The Royal Children’s Hospital Foundation does a wonderful job of incorporating whitespace. They also use the idea of a text hierarchy to help make certain parts, like their call-to-action (CTA), stand out.

The Royal Children's Hospital Foundation email example

Source: Campaign Monitor

4. Leverage user-generated content

User-generated content is the must-have element for email marketing in 2020. 

Marketers understand just how vital user reviews are. With 84% of consumers turning to online reviews to influence their decisions, it’s no wonder more brands take advantage of user-generated content in their email newsletters. 

User-generated content is content created by your audience and shared online. Many brands have taken to Instagram with custom hashtags to spread brand awareness and embolden consumers to rep their products or services. 

For instance, Alex and Ani recently ran a #charmedarms campaign that encouraged customers to post a picture wearing their jewelry (and use the hashtag). Alex and Ani promoted these images on their social media pages, their website, and their email campaigns. 

Alex and Ani email example

Source: Pinterest

5. Make your newsletter design interactive

You can boost user engagement through interactive design. According to Martech Advisor, interactive email content can help increase a brand’s click-to-open rate by nearly 73%.

Interactive content requires users to take part to reap the full benefits of your email – and it comes in many forms. Videos, polls, and surveys are all examples.

The holiday email below from Adestra asks readers to “shake” a snowglobe. When they click the CTA button, and once the “snow” settles, an iconic image appears (like the statue of liberty, or Big Ben).

Adestra email example

Source: Really Good Emails

Once the CTA is clicked, the button changes to read, “Shake it again!” This is a great way to get readers to remain on your email.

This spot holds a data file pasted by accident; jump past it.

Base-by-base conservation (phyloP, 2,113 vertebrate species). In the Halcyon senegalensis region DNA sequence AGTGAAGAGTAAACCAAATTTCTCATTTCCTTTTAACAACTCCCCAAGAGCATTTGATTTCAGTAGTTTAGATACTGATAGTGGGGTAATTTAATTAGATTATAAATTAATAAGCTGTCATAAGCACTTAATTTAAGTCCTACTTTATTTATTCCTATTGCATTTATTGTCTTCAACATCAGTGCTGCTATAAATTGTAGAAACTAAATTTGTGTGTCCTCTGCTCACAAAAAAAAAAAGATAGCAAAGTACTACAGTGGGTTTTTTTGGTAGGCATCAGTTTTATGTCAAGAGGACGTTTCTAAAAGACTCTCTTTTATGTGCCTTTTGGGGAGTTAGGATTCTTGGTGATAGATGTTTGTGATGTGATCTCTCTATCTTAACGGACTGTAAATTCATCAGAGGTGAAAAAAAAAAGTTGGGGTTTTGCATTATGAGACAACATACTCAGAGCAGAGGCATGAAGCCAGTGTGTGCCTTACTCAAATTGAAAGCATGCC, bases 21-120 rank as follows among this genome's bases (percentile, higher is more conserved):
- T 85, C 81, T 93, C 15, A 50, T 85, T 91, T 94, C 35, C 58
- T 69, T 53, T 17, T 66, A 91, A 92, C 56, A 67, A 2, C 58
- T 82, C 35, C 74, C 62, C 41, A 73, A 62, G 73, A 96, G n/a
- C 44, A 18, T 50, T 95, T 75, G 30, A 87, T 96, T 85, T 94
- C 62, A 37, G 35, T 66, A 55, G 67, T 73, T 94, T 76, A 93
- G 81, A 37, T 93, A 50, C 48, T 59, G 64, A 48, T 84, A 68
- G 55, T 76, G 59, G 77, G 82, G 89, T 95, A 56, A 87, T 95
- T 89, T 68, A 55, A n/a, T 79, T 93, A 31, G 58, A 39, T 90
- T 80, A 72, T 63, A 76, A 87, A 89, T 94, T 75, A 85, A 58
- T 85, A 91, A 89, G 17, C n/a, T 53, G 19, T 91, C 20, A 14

6. Design for scan-ability

Recent studies suggest the average human attention span is pretty short. Between 2000 and 2018, it dropped from 12 to eight seconds. So, to encourage engagement, you have to design for the reader. That means designing for scannability. 

If your newsletter is packed with text, images, and video, readers are likely to close it (no matter how good the content is). Out of all the email newsletter design best practices we’ve listed, this is probably one of the most important. 

When readers go through an email, they’re likely to scan for keywords and CTAs. Designing with this in mind means using the inverted pyramid. 

Invision email example

Source: Campaign Monitor

This method draws the eye from the header down to the CTA. The text hierarchy also helps the most relevant content stand out – readers don’t have to go searching for the message. 

Wrap up

The year 2020 promises to be an exciting one for marketing teams across all industries. If you're looking to increase your newsletter’s engagement this year, you should try refreshing your design. Imagery and color are as important as ever, but your subscribers want scannable emails with images, GIFs, and videos that make your messages more digestible.

Not sure where to start with your email newsletter design? Keep these six points in mind:

  • Include several types of imagery

  • Animation helps you stand out

  • Whitespace isn’t the enemy

  • Leverage user-generated content

  • Make your newsletter design interactive

  • Design for scannability

Ready to work with stunning and easy-to-use email newsletter templates? Emma’s customizable designs will help simplify processes and engage subscribers. Sign up today.